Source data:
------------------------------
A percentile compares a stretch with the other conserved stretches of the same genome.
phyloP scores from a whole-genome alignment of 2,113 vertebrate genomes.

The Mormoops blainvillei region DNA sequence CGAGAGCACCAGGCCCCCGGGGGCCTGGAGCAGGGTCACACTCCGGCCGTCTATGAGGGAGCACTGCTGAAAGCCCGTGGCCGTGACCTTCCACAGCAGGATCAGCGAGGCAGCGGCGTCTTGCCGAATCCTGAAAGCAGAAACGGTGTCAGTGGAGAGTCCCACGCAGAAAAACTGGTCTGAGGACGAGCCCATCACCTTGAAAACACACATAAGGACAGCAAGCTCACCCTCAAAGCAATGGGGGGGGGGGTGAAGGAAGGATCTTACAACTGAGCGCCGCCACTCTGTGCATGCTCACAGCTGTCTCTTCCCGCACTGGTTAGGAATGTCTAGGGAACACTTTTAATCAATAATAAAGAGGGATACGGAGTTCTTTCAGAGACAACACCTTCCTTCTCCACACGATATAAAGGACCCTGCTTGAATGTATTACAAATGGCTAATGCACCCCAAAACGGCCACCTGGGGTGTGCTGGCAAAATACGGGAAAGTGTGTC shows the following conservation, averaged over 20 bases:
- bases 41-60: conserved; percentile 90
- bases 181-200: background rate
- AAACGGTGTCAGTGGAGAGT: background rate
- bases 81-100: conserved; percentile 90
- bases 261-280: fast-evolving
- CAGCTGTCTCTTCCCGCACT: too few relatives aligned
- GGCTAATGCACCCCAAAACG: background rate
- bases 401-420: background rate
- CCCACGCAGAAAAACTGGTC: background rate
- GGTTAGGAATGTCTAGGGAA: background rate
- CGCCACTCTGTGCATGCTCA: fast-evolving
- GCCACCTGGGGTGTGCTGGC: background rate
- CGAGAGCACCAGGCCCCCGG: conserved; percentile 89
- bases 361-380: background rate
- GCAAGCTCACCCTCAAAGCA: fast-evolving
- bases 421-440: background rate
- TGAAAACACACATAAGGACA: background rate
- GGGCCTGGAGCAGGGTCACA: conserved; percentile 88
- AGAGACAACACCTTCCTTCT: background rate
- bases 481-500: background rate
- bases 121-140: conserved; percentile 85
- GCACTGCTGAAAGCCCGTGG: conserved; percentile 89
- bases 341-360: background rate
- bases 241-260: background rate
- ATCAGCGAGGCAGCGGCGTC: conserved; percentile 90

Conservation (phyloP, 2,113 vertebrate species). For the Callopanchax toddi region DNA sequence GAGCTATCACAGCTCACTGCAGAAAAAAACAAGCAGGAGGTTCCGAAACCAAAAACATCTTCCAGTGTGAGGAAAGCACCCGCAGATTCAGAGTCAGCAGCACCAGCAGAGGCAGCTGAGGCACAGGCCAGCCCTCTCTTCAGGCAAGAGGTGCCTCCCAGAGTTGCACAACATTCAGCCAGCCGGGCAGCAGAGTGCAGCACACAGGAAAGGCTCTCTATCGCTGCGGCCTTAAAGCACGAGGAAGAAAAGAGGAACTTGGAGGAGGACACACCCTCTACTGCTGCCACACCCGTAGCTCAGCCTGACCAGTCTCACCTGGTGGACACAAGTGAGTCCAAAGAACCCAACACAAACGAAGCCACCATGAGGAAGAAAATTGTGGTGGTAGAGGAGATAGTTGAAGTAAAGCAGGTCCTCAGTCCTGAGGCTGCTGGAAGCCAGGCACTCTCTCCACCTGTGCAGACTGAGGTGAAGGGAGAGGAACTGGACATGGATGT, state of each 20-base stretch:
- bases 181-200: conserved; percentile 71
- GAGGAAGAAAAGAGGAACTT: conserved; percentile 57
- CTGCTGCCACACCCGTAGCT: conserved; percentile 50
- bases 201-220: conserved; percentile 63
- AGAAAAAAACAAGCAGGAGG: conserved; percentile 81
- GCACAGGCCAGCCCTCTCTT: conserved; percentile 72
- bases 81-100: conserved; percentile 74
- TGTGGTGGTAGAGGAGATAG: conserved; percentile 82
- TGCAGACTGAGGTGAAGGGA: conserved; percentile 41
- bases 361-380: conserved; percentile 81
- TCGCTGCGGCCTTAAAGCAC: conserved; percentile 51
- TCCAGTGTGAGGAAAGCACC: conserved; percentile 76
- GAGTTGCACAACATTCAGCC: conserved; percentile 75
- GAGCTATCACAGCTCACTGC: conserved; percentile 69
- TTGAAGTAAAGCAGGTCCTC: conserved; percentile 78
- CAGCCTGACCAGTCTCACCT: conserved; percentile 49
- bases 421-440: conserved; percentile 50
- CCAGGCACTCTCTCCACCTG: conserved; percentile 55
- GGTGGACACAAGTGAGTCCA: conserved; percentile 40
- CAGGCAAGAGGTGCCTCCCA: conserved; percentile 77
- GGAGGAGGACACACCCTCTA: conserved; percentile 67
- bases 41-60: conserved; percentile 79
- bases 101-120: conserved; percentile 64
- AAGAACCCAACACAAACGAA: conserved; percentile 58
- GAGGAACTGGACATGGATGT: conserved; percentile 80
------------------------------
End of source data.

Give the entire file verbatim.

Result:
A percentile compares a stretch with the other conserved stretches of the same genome.
phyloP scores from a whole-genome alignment of 2,113 vertebrate genomes.

The Mormoops blainvillei region DNA sequence CGAGAGCACCAGGCCCCCGGGGGCCTGGAGCAGGGTCACACTCCGGCCGTCTATGAGGGAGCACTGCTGAAAGCCCGTGGCCGTGACCTTCCACAGCAGGATCAGCGAGGCAGCGGCGTCTTGCCGAATCCTGAAAGCAGAAACGGTGTCAGTGGAGAGTCCCACGCAGAAAAACTGGTCTGAGGACGAGCCCATCACCTTGAAAACACACATAAGGACAGCAAGCTCACCCTCAAAGCAATGGGGGGGGGGGTGAAGGAAGGATCTTACAACTGAGCGCCGCCACTCTGTGCATGCTCACAGCTGTCTCTTCCCGCACTGGTTAGGAATGTCTAGGGAACACTTTTAATCAATAATAAAGAGGGATACGGAGTTCTTTCAGAGACAACACCTTCCTTCTCCACACGATATAAAGGACCCTGCTTGAATGTATTACAAATGGCTAATGCACCCCAAAACGGCCACCTGGGGTGTGCTGGCAAAATACGGGAAAGTGTGTC shows the following conservation, averaged over 20 bases:
- bases 41-60: conserved; percentile 90
- bases 181-200: background rate
- AAACGGTGTCAGTGGAGAGT: background rate
- bases 81-100: conserved; percentile 90
- bases 261-280: fast-evolving
- CAGCTGTCTCTTCCCGCACT: too few relatives aligned
- GGCTAATGCACCCCAAAACG: background rate
- bases 401-420: background rate
- CCCACGCAGAAAAACTGGTC: background rate
- GGTTAGGAATGTCTAGGGAA: background rate
- CGCCACTCTGTGCATGCTCA: fast-evolving
- GCCACCTGGGGTGTGCTGGC: background rate
- CGAGAGCACCAGGCCCCCGG: conserved; percentile 89
- bases 361-380: background rate
- GCAAGCTCACCCTCAAAGCA: fast-evolving
- bases 421-440: background rate
- TGAAAACACACATAAGGACA: background rate
- GGGCCTGGAGCAGGGTCACA: conserved; percentile 88
- AGAGACAACACCTTCCTTCT: background rate
- bases 481-500: background rate
- bases 121-140: conserved; percentile 85
- GCACTGCTGAAAGCCCGTGG: conserved; percentile 89
- bases 341-360: background rate
- bases 241-260: background rate
- ATCAGCGAGGCAGCGGCGTC: conserved; percentile 90

Conservation (phyloP, 2,113 vertebrate species). For the Callopanchax toddi region DNA sequence GAGCTATCACAGCTCACTGCAGAAAAAAACAAGCAGGAGGTTCCGAAACCAAAAACATCTTCCAGTGTGAGGAAAGCACCCGCAGATTCAGAGTCAGCAGCACCAGCAGAGGCAGCTGAGGCACAGGCCAGCCCTCTCTTCAGGCAAGAGGTGCCTCCCAGAGTTGCACAACATTCAGCCAGCCGGGCAGCAGAGTGCAGCACACAGGAAAGGCTCTCTATCGCTGCGGCCTTAAAGCACGAGGAAGAAAAGAGGAACTTGGAGGAGGACACACCCTCTACTGCTGCCACACCCGTAGCTCAGCCTGACCAGTCTCACCTGGTGGACACAAGTGAGTCCAAAGAACCCAACACAAACGAAGCCACCATGAGGAAGAAAATTGTGGTGGTAGAGGAGATAGTTGAAGTAAAGCAGGTCCTCAGTCCTGAGGCTGCTGGAAGCCAGGCACTCTCTCCACCTGTGCAGACTGAGGTGAAGGGAGAGGAACTGGACATGGATGT, state of each 20-base stretch:
- bases 181-200: conserved; percentile 71
- GAGGAAGAAAAGAGGAACTT: conserved; percentile 57
- CTGCTGCCACACCCGTAGCT: conserved; percentile 50
- bases 201-220: conserved; percentile 63
- AGAAAAAAACAAGCAGGAGG: conserved; percentile 81
- GCACAGGCCAGCCCTCTCTT: conserved; percentile 72
- bases 81-100: conserved; percentile 74
- TGTGGTGGTAGAGGAGATAG: conserved; percentile 82
- TGCAGACTGAGGTGAAGGGA: conserved; percentile 41
- bases 361-380: conserved; percentile 81
- TCGCTGCGGCCTTAAAGCAC: conserved; percentile 51
- TCCAGTGTGAGGAAAGCACC: conserved; percentile 76
- GAGTTGCACAACATTCAGCC: conserved; percentile 75
- GAGCTATCACAGCTCACTGC: conserved; percentile 69
- TTGAAGTAAAGCAGGTCCTC: conserved; percentile 78
- CAGCCTGACCAGTCTCACCT: conserved; percentile 49
- bases 421-440: conserved; percentile 50
- CCAGGCACTCTCTCCACCTG: conserved; percentile 55
- GGTGGACACAAGTGAGTCCA: conserved; percentile 40
- CAGGCAAGAGGTGCCTCCCA: conserved; percentile 77
- GGAGGAGGACACACCCTCTA: conserved; percentile 67
- bases 41-60: conserved; percentile 79
- bases 101-120: conserved; percentile 64
- AAGAACCCAACACAAACGAA: conserved; percentile 58
- GAGGAACTGGACATGGATGT: conserved; percentile 80